Letter: Center City style apartment buildings don’t belong in our community


Correction: The print version of this letter incorrectly stated that this proposed building is five stories.

Can a person hold two competing emotions simultaneously? The answer is yes. I hold both rage and despair when I think about the future of my block, my neighborhood and my community once a four story multi-family monstrosity is constructed at the corner of McCallum and West Hortter Streets next year. Some may say the word monstrosity is an exaggeration of what will be built on this corner. I don’t think so. Look it up. It means “something, especially a building, that is very large and is considered unsightly; something that is outrageously or offensively wrong.” This is the very definition of the proposed project to be built by Zatos LLC at W. Hortter and McCallum Streets.

The plan as posted on the property on Monday, November 15th is a four story multi-family structure with a commercial space on the ground floor. This project is what is called “by-right” because this parcel is zoned CMX-2 under the Philadelphia Zoning Code, or commercial mixed-use.

No one in our community objects to the classification of this parcel. It has been a commercial space for the 30 years that I’ve resided in this neighborhood and I suspect that everyone has wondered what would replace the defunct Joa Mart Market. However, no one could have imagined a four story multi-family property with roof decks (there are no roof decks anywhere in West Mount Airy) that will block the light, air and view for all the near neighbors, create new noise issues especially during the months when the weather permits use of the roof decks, and will create any number of anticipated and perhaps unknown problems for the rest of the community (additional traffic congestion, increased parking problems on the surrounding blocks as well as for the neighbors on the north side of Lincoln Drive, changes in property values).

Anyone who knows this community knows that there are many multi-family buildings here. Within walking distance from this proposed construction there are probably five to seven multi-family properties. The difference between all of these buildings and the one that is coming is that each of these structures is built on a sizable parcel with setbacks from the sidewalk. All of these buildings, many built 50 to 100 years ago, have room for green space and allow for a sense of spaciousness and, dare I say, breathing room. This structure will be constructed on a very small parcel, only 10,000 square feet, and will be built right up to the edge of the sidewalk - there is no room for a setback.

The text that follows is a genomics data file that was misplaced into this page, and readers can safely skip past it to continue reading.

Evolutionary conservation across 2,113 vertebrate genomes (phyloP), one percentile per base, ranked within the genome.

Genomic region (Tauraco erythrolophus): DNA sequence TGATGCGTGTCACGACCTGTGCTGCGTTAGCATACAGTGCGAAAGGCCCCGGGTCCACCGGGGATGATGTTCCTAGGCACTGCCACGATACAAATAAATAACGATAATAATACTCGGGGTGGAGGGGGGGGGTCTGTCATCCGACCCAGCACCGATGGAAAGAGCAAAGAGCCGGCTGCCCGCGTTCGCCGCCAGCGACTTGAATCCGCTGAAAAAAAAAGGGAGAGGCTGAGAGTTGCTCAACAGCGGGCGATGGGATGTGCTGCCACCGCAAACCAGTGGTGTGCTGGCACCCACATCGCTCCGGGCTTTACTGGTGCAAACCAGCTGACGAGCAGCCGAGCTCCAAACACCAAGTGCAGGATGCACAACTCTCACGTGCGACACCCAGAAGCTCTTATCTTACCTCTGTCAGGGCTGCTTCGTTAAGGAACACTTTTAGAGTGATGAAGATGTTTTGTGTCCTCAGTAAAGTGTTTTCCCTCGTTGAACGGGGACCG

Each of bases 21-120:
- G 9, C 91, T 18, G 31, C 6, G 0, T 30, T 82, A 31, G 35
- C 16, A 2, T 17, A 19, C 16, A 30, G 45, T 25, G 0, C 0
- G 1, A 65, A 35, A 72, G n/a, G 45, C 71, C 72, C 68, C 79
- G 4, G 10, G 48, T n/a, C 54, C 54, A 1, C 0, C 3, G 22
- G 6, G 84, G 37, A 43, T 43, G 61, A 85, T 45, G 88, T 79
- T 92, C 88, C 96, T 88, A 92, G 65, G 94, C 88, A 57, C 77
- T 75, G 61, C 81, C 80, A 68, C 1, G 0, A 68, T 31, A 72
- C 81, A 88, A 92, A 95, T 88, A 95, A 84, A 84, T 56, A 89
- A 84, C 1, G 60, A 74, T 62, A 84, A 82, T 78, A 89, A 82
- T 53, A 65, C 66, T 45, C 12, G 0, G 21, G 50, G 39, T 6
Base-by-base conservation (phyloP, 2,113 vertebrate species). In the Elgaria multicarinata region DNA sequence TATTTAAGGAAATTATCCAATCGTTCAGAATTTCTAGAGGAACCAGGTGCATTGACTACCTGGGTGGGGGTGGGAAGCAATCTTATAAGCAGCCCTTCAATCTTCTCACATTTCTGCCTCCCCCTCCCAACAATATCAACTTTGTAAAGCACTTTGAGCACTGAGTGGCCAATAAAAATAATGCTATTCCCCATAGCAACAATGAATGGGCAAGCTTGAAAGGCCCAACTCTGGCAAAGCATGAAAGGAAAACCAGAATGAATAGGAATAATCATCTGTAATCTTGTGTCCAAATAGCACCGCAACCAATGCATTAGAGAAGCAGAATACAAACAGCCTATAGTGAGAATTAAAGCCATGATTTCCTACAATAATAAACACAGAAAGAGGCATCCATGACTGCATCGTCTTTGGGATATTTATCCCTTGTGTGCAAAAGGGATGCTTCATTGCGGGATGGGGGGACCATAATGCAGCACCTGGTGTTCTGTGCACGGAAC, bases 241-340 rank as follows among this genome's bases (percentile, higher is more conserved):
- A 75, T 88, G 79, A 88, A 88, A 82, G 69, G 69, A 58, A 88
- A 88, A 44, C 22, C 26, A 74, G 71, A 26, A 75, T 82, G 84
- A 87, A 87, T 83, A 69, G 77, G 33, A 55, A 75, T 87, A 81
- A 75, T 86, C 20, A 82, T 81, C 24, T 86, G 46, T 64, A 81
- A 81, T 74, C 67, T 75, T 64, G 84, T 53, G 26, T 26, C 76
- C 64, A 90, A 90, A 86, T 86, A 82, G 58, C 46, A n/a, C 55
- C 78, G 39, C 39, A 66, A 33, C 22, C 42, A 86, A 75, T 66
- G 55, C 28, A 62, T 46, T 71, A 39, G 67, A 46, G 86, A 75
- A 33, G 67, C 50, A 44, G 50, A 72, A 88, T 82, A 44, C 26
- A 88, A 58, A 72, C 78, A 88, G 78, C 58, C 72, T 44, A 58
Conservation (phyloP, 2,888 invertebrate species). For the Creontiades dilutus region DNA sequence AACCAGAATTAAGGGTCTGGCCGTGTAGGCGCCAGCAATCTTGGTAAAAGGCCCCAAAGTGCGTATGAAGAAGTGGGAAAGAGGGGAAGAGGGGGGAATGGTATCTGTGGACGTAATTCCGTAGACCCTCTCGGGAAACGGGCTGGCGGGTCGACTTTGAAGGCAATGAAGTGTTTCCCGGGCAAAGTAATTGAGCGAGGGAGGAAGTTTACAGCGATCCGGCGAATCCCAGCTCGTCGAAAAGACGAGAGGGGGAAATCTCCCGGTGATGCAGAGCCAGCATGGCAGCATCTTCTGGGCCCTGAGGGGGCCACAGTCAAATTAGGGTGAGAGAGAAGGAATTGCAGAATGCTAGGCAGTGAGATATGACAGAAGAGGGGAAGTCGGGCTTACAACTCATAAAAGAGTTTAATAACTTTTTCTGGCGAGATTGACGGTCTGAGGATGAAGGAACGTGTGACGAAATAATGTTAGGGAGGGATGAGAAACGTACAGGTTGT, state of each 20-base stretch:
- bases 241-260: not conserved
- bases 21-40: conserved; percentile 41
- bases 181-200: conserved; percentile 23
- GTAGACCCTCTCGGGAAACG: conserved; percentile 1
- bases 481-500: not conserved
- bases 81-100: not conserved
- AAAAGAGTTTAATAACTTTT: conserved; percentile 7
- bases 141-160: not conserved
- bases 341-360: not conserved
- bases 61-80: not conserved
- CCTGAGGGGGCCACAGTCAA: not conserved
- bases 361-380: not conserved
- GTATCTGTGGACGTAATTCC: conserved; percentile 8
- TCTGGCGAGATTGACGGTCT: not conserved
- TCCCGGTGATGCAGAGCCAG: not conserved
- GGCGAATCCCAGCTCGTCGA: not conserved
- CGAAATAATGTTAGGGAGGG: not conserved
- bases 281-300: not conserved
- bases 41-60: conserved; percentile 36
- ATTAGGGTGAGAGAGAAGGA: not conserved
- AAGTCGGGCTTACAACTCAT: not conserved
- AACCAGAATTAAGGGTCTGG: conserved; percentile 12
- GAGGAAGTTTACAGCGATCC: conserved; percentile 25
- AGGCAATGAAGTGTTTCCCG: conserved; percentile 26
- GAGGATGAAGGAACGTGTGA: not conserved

There have been a number of changes in this neighborhood over the past thirty years. Neighbors have come and gone, new homes have been constructed, not always to everyone’s liking but still maintaining the overall feeling of the community. Now someone somewhere in Center City has decided that West Mt. Airy needs to look more like Center City? That we do not have sufficient “density” and should be creating more living spaces for more people?

I think I can safely say that no one moves to Mt. Airy, East or West, because they want to live in a dense neighborhood. People move here because they are looking for a suburban feeling, not an urban one. They want yards, trees, flowers and the ability to see more sun and sky than is possible when you are in many other neighborhoods. They want places where their children can safely walk to school.

And despite what some people may want, the majority of people that live in this community own and use their cars. Much of the City of Philadelphia is not accessible via public transportation because although SEPTA is nearby, it is rarely convenient. It doesn’t get you to many areas of the City unless you are willing to spend an hour or two waiting and riding on a bus and hoping that the line gets you somewhere close to where you want to go. Increased density only means more people standing on the regional rail line, and perhaps on the H bus, which takes more than thirty minutes to get to the Broad Street line and that’s in good weather, assuming you feel comfortable and safe riding the Broad Street Line thesall, we are just tax-paying citizens who have worked to sustain our community by maintaining our homes, working with our neighborhood Registered Community Organization (West Mt. Airy Neighbors) to ensure that our neighborhood remains a strong community. We support the small businesses that dot our communite days.

Had it not been for my neighbors’ daughter seeing Zatos’ posting on Instagram, we would never have known that this construction project was coming. After y and fit the description of a neighborhood commercial space, fitting into the local architecture.

Why should we as citizens have anything to say about the future of our community? Because if we do not, soon it will be someone else’s community and then where will we all be living? Will it still be the West Mt. Airy that generations have lived in and loved or will it become someplace else?

Beverly Penn, West Mt. Airy